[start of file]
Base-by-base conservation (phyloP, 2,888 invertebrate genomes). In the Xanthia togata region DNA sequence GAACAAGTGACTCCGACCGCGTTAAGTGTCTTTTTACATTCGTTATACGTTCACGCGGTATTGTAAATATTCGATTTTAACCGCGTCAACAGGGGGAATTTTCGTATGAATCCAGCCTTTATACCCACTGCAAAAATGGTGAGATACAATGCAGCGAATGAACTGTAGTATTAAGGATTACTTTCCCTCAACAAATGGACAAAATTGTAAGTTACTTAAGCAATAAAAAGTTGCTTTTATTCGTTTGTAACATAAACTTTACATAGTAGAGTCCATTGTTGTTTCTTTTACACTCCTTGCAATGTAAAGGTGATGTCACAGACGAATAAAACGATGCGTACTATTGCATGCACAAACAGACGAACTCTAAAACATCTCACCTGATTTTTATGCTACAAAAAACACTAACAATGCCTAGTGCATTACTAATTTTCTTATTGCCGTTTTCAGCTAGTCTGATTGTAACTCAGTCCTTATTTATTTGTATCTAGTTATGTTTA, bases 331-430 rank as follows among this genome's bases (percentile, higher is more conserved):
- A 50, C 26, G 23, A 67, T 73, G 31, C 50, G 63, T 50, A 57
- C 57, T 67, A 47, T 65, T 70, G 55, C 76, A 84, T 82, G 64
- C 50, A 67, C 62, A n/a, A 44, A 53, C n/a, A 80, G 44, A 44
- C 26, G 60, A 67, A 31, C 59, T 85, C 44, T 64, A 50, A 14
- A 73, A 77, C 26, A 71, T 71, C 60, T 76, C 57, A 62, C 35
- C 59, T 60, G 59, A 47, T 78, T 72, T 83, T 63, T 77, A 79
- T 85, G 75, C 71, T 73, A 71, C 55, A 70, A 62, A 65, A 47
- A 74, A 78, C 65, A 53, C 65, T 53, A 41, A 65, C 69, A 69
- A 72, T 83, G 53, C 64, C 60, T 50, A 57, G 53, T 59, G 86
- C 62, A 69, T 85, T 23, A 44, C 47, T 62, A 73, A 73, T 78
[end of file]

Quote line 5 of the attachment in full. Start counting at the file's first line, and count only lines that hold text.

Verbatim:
- C 26, G 60, A 67, A 31, C 59, T 85, C 44, T 64, A 50, A 14